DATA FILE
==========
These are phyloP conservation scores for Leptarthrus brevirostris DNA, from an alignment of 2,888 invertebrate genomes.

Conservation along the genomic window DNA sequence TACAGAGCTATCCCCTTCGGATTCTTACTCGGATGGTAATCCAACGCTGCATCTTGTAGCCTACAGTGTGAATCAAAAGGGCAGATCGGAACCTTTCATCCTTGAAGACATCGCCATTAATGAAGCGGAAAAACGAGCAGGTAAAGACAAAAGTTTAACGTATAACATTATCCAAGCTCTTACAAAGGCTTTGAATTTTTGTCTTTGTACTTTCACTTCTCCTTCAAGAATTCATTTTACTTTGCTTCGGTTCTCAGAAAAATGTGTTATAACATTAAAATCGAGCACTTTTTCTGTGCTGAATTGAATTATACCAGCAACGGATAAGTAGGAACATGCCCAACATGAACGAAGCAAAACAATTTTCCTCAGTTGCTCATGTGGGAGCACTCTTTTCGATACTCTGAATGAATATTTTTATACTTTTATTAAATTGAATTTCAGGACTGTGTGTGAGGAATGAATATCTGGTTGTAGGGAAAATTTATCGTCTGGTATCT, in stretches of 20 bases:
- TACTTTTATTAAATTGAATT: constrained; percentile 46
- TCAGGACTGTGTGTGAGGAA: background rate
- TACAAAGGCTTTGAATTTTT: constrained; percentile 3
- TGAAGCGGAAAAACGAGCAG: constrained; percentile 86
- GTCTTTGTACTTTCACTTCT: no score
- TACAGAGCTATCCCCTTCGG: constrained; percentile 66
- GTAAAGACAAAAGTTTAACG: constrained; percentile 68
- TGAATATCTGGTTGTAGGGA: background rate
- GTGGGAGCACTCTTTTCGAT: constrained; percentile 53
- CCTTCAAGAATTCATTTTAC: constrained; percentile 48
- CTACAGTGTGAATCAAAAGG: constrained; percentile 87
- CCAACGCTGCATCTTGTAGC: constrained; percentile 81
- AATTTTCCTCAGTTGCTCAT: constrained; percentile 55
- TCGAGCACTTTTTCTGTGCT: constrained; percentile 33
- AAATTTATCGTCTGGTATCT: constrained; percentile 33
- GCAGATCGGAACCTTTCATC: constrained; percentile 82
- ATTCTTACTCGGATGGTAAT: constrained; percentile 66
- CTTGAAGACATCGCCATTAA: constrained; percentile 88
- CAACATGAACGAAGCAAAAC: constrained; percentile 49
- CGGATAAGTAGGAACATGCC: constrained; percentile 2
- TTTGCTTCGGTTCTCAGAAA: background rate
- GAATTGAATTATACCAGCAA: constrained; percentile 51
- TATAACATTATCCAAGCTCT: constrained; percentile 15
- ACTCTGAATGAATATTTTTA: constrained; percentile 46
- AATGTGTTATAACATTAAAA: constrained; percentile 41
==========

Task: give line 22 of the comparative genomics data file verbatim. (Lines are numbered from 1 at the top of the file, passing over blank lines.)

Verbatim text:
- CGGATAAGTAGGAACATGCC: constrained; percentile 2